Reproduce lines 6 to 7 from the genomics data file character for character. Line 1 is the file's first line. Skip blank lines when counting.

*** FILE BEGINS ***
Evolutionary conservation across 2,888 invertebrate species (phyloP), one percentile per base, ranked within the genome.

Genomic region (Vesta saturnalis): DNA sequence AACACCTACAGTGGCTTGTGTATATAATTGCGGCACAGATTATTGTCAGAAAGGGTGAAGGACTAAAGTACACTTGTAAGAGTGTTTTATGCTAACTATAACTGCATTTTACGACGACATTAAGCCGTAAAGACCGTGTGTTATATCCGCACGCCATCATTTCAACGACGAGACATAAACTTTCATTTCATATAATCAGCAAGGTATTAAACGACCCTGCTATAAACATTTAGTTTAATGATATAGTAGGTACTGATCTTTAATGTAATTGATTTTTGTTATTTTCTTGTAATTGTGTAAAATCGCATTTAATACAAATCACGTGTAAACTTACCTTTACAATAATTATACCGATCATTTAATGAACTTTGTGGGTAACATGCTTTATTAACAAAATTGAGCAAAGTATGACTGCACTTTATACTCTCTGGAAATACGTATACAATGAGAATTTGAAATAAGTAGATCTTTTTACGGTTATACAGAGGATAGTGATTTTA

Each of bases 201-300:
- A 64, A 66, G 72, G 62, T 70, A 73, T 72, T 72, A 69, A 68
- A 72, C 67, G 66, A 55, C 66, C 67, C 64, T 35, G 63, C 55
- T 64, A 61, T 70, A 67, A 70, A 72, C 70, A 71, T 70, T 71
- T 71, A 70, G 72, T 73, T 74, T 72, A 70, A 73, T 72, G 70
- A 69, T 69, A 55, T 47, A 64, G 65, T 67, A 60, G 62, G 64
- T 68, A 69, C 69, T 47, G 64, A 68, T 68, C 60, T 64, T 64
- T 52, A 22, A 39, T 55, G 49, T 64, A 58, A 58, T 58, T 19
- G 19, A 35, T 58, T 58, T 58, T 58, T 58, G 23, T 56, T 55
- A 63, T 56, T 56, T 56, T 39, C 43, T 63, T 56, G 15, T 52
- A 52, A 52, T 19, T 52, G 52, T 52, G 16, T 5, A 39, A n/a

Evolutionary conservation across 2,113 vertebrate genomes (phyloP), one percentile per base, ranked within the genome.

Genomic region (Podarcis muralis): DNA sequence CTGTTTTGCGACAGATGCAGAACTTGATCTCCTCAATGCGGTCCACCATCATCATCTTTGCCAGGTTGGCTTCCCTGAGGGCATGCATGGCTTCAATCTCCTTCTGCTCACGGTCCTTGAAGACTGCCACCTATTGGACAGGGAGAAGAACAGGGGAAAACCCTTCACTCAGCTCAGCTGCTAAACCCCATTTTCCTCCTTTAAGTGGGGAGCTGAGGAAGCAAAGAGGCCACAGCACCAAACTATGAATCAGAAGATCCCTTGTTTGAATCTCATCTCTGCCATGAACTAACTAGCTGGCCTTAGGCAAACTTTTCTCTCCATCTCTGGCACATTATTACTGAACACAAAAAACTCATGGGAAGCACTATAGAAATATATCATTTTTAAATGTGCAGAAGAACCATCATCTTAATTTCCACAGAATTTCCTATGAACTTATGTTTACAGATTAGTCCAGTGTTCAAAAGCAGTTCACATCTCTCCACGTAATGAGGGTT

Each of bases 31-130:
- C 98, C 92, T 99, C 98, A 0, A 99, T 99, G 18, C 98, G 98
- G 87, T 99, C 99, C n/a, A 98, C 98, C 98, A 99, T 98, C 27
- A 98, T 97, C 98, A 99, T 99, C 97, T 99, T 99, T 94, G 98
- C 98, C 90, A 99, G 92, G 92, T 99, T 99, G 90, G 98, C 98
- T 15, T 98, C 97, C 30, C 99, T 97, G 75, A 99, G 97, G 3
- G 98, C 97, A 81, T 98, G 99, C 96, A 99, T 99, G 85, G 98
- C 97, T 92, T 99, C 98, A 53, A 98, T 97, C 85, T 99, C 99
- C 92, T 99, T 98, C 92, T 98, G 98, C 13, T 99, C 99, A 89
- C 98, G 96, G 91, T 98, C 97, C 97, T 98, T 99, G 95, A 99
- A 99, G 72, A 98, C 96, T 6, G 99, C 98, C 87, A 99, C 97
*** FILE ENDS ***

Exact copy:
- T 64, A 61, T 70, A 67, A 70, A 72, C 70, A 71, T 70, T 71
- T 71, A 70, G 72, T 73, T 74, T 72, A 70, A 73, T 72, G 70